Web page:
The United Nations Decade on Ecosystem Restoration provides an opportunity to galvanize support for the restoration of degraded forest landscapes on a massive scale, thereby increasing ecological resilience and productivity, and contributing to many of the SDGs. Individual countries have already made commitments under the Bonn Challenge, which aims to restore 350 million hectares of degraded and deforested landscapes by 2030, and SDG 15, target 15.3, which calls for land degradation neutrality by 2030. Regional responses such as the Great Green Wall and the African Forest Landscape Restoration Initiative (AFR100), Initiative 20×20 in Latin America, and ECCA30 in Europe, the Caucasus and Central Asia are also underway.
It is important to remember that forest restoration is more than just planting trees. It’s about reinstating the balance of the ecological, social and economic benefits of forests and trees within a broader pattern of land use. In some cases, this is best achieved by assisting the natural regeneration of local plant species, while in others, the planting of trees and other vegetation helps speed up the process of restoring the health and productivity of degraded landscapes. The Great Green Wall is an example of the latter. With support from the Food and Agriculture Organization of the United Nations (FAO), some 63,000 hectares have recently been brought under restoration, befitting 1 million people.9
Engaging and empowering people to restore, conserve and sustainably use forests is a key step towards positive change. Community empowerment helps advance local solutions and promotes participation in ecosystem restoration. This brings about an opportunity to “rebuild” forest landscapes that are equitable and productive, and that avert the risks to ecosystems and people posed by the destruction of our forests.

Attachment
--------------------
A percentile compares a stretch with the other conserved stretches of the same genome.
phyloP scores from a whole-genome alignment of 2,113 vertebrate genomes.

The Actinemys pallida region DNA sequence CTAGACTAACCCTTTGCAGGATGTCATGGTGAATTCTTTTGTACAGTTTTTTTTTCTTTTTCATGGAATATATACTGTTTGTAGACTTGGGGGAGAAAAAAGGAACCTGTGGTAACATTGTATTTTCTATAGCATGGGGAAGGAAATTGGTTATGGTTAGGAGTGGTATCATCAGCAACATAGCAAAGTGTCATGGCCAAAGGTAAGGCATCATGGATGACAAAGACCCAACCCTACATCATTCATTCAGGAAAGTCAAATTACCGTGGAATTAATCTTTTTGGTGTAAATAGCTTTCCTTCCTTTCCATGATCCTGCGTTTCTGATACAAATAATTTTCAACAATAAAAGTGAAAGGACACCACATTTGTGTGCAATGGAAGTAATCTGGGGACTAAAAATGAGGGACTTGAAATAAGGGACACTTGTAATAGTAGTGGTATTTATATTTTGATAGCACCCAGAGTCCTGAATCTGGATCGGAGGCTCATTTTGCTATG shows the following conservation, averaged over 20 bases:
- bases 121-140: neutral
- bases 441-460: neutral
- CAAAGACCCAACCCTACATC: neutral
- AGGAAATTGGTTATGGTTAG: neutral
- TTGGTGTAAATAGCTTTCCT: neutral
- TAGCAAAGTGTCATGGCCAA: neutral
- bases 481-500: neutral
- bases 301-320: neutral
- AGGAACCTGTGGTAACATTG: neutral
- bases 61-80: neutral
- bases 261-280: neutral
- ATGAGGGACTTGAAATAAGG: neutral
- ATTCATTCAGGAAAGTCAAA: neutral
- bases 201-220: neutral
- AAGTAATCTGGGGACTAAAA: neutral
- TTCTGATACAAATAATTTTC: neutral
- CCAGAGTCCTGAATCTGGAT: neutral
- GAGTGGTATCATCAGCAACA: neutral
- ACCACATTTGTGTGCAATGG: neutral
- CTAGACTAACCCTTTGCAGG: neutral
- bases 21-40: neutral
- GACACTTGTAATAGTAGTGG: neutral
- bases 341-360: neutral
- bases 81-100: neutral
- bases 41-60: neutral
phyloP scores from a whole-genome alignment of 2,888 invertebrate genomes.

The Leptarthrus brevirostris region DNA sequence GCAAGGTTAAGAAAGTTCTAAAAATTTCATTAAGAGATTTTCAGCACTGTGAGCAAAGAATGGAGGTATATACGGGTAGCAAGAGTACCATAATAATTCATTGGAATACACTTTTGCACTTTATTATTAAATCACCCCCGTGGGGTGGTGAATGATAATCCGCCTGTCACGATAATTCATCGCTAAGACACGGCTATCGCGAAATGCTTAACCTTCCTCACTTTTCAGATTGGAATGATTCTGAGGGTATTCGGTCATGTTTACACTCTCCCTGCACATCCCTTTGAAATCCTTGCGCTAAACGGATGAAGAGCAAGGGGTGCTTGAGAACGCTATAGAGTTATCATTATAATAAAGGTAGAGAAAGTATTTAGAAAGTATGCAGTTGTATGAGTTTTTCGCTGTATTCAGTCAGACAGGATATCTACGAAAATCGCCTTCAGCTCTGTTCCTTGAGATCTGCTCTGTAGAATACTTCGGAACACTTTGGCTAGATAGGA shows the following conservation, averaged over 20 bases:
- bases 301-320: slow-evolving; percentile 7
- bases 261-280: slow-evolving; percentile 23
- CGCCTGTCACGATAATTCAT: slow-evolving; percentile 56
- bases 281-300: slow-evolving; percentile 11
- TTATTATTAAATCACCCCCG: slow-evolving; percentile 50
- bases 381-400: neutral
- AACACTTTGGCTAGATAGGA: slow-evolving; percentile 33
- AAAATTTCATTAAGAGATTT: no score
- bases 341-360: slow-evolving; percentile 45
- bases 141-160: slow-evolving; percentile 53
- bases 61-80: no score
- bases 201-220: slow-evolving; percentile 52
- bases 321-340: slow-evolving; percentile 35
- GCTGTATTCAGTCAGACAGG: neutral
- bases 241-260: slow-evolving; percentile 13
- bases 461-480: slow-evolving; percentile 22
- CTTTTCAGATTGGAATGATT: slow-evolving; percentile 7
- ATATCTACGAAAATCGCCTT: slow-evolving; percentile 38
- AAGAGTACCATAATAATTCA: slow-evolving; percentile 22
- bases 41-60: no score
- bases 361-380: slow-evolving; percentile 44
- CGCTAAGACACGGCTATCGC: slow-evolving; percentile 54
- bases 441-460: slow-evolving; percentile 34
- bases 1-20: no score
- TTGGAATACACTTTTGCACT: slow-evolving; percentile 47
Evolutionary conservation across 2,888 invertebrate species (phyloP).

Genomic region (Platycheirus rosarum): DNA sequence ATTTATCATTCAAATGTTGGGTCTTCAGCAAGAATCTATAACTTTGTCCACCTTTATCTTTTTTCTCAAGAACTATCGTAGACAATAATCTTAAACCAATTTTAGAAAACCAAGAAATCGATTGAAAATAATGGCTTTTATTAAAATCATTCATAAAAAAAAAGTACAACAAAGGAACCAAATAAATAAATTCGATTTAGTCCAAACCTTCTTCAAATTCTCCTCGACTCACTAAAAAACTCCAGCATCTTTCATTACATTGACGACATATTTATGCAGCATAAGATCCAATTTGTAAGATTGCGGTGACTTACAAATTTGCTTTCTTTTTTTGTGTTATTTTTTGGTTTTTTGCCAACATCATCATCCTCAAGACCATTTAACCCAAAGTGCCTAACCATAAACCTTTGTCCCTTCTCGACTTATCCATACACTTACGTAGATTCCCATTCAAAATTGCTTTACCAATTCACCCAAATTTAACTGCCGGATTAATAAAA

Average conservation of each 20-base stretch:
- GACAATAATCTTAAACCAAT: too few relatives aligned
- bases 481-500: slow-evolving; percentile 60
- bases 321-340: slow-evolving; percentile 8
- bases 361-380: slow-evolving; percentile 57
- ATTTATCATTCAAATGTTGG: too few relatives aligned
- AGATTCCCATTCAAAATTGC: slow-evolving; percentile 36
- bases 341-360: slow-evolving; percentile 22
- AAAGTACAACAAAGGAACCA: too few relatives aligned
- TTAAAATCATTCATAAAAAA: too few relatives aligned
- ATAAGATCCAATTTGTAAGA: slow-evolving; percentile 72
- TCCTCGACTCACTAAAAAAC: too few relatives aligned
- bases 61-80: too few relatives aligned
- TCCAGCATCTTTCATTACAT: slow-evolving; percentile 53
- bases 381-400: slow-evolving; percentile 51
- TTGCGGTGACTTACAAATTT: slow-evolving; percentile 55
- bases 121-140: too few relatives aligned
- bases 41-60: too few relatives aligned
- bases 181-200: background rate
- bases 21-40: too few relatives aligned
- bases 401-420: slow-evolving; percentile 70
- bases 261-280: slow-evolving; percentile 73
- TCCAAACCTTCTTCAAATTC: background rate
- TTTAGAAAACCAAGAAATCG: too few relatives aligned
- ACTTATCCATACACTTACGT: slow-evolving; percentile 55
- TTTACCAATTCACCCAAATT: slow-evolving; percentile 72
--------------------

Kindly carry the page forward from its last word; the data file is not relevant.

Done right, forest restoration is a key nature-based solution for building back better and achieving the future we want.
Happy International Day of Forests!
1 Food and Agriculture Organization of the United Nations and UN Environment Programme, The State of the World’s Forests 2020. Forests, Biodiversity and People (Rome, 2020), pp. xix, 62. Available at http://www.fao.org/documents/card/en/c/ca8642en.
2 Ibid., pp. xix, 59.
3 Ibid., pp. xvi, 13.
4 Food and Agriculture Organization of the United Nations, “International Day of Forests”, Key messages. Available at http://www.fao.org/international-day-of-forests/key-messages/en (accessed on 16 March 2021).
5 Food and Agriculture Organization of the United Nations and UN Environment Programme, The State of the World’s Forests 2020, pp. xvii, 51.
6 Food and Agriculture Organization of the United Nations, “New UN Decade on Ecosystem Restoration offers unparallel opportunity for job creation, food security and addressing climate change”, News, New York, 1 March 2019. Available at http://www.fao.org/news/story/en/item/1182090/icode.
7 Global Landscapes Forum, “Zoonotic diseases are on the rise, but preventing future pandemics is possible—how to support recovery in a post-COVID-19 world”, News, 28 October 2020. Available at https://www.globallandscapesforum.org/glf-news/zoonotic-diseases-are-on-the-rise-but-preventing-future-pandemics-is-possible-how-to-support-recovery-in-a-post-covid-19-world/.
8 Food and Agriculture Organization of the United Nations, “International Day of Forests”.
9 Food and Agriculture Organization of the United Nations, "Action against deforestation", Key results. Available at http://www.fao.org/in-action/action-against-desertification/en/ (accessed on 19 March 2021).